Why I do not rejoice at the Death of Osama Bin Laden

For me the name ‘Osama Bin Laden’ is synonymous with horrific terrorism and an ideology which I fail to understand, but to be honest my first reaction on hearing of his death early last week was one of dismay. I immediately thought… ‘another soul for whom Jesus died has gone out into eternity…’ and… ‘I hope that there are no reprisals…’ Of course I am appalled by the September 11th atrocity (and many others) which have wiped out thousands of people, left others with horrendous injuries, including psychological disorders, and still others sentenced to a life of mourning for loved ones. Yet whenever I look at the face of Osama Bin Laden in newspapers or elsewhere, I see the face of a human being, not a caricature. I have never looked at his face with hatred because the Lord has given me a heart of love for all human beings.

Born on 10th March 1957 Osama Bin Laden, like you and me, was a little baby once who sat on his mother’s knee… but his upbringing was tragic in an extreme form of Wahabism in which it is normal to lead a polygamous life; his father had 22 wives and 54 children. Most of all, I see a man for whom the manner of his life and death could have been otherwise…

Most people remember where they were when the first news filtered through on the horrific events of September 11th 2001. I was driving along on a busy road listening to my car radio. If I had been (like Osama Bin Laden) a native of Saudi Arabia – this would have been out of the question as women are not permitted to drive there. I would have been anonymous, veiled, my marriage arranged and my life ordered by others in this patriarchal society.

Another feature of Wahabism, I discovered in a book in recent years by Osama’s ex-sister-in-law, who described an incident in which Osama refused to let one of his wives feed her baby who was screaming with hunger. I often wonder was Osama Bin Laden ever presented with the glorious gospel of the Lord Jesus Christ; that which brings freedom from sin and every heavy chain that the devil would try to burden us with in this life, including Wahabism’s strict rules for observing Ramadan?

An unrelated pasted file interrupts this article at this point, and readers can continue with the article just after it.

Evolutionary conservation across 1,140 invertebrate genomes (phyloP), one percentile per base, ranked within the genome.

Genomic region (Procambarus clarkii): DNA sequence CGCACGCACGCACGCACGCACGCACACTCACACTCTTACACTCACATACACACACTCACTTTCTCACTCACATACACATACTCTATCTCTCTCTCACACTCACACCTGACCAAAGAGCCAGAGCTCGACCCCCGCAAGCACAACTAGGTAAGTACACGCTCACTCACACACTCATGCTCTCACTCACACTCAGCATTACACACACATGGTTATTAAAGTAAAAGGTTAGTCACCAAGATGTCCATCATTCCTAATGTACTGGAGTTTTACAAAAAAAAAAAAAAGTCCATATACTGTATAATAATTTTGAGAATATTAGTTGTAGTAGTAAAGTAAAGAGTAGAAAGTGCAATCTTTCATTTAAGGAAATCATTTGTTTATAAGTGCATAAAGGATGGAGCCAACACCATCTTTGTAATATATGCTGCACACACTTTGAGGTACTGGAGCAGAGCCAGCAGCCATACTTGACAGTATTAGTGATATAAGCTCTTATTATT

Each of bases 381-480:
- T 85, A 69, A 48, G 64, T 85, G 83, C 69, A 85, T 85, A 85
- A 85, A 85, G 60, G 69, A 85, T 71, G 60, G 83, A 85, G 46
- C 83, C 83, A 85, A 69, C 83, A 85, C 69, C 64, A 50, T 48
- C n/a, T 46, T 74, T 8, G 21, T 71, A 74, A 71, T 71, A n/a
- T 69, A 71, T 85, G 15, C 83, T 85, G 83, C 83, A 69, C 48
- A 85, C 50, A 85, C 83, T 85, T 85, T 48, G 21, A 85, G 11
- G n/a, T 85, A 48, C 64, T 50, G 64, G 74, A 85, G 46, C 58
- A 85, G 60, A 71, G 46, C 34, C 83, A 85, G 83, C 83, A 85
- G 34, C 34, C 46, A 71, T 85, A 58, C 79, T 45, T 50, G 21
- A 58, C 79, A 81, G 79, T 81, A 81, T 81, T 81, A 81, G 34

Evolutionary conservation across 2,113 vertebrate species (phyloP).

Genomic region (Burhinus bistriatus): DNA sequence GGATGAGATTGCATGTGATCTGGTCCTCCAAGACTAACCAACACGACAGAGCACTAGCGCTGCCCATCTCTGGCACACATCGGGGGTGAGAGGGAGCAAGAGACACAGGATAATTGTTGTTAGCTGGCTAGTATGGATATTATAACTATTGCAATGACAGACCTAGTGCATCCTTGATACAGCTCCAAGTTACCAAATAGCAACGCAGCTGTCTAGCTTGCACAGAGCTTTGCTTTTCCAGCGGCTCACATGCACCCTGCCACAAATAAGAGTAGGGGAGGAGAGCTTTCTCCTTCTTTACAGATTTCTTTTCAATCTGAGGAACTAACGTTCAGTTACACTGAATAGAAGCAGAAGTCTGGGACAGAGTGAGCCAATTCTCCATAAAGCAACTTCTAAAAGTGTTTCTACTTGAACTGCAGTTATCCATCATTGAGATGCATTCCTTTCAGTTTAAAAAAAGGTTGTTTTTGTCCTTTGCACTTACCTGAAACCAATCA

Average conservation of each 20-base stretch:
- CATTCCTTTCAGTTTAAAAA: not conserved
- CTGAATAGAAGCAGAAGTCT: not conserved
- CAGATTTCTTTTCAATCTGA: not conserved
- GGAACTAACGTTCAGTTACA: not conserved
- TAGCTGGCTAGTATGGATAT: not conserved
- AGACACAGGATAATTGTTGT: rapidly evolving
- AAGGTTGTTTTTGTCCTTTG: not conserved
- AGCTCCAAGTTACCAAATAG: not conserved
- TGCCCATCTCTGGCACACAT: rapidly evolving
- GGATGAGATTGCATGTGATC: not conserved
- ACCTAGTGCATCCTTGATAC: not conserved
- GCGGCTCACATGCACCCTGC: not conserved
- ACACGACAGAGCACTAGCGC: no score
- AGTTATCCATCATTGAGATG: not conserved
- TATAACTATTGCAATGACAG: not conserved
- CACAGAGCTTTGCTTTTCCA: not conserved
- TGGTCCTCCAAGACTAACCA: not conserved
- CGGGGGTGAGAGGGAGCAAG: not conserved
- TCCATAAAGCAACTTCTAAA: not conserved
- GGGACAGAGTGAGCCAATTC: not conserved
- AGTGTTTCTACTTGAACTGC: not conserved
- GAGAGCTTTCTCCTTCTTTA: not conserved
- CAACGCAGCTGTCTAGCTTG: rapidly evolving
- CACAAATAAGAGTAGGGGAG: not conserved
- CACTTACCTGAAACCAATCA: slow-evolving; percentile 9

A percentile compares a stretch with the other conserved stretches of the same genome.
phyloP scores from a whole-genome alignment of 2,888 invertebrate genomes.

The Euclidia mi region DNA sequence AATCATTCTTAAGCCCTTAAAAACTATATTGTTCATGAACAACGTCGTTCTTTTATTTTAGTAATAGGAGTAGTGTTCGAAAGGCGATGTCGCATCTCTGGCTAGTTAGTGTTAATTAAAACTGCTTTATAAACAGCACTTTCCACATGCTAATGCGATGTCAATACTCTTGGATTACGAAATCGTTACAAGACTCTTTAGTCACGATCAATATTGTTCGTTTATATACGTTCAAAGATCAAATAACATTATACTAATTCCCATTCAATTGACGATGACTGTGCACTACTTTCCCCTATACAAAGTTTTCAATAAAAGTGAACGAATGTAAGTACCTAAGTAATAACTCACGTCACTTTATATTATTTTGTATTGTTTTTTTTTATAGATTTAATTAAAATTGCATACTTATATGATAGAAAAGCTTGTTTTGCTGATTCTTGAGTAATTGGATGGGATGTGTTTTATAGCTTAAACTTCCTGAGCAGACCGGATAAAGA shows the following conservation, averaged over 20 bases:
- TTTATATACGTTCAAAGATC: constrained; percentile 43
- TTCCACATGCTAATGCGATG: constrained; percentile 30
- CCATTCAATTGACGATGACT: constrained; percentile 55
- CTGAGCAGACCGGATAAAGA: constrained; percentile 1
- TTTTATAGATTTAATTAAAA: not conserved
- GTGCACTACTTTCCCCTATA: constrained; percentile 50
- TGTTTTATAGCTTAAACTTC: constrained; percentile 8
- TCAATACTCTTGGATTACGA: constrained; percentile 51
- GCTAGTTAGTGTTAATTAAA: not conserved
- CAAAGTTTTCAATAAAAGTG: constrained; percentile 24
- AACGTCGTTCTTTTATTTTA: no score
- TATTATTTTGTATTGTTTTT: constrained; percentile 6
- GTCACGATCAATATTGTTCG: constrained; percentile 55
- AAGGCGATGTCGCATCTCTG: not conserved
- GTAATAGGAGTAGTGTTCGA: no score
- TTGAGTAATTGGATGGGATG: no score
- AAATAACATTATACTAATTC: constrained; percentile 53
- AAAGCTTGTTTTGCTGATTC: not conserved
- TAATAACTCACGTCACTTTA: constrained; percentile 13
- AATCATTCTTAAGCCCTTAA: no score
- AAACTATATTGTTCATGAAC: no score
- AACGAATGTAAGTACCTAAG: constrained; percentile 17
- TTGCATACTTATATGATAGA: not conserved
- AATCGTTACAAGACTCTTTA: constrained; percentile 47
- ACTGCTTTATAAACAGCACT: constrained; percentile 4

But who can bring the gospel to Osama’s birthplace; that spiritually dark nation of Saudi Arabia? There are some who do, I believe, but to say that this is difficult is a euphemism. Officially no one is even permitted to bring a Bible within its borders and to proselytise is against the law and punishable by death. This is not a nation which Christians should go to, unless they are strongly led to do so by the Lord. But I pray (and I exhort others to pray) for those who must be undercover as they seek to spread the gospel in Saudi Arabia and other nations with a strict Islamic code. Pray for their safety and for the salvation of more and more souls with whom they come in contact – and pray that the Lord will prepare hearts and open them to hunger for the truth.

Osama Bin Laden was just one man but unfortunately the ideology which he sowed throughout the world has already taken root in minds everywhere. But no, as a Christian I cannot rejoice or celebrate the death of any human being, whatever they have been guilty of, for God exhorts us to take “no pleasure in the death of the wicked.” (Ezekiel 33v11 & Ezekiel 18v23 & 32) Rather, I soberly pray for those in the frontline of spreading the gospel in lands like Saudi Arabia, for if Osama had been reached as a young boy, was there not a strong possibility that the world may have been spared such tragedy – and such a legacy as this?

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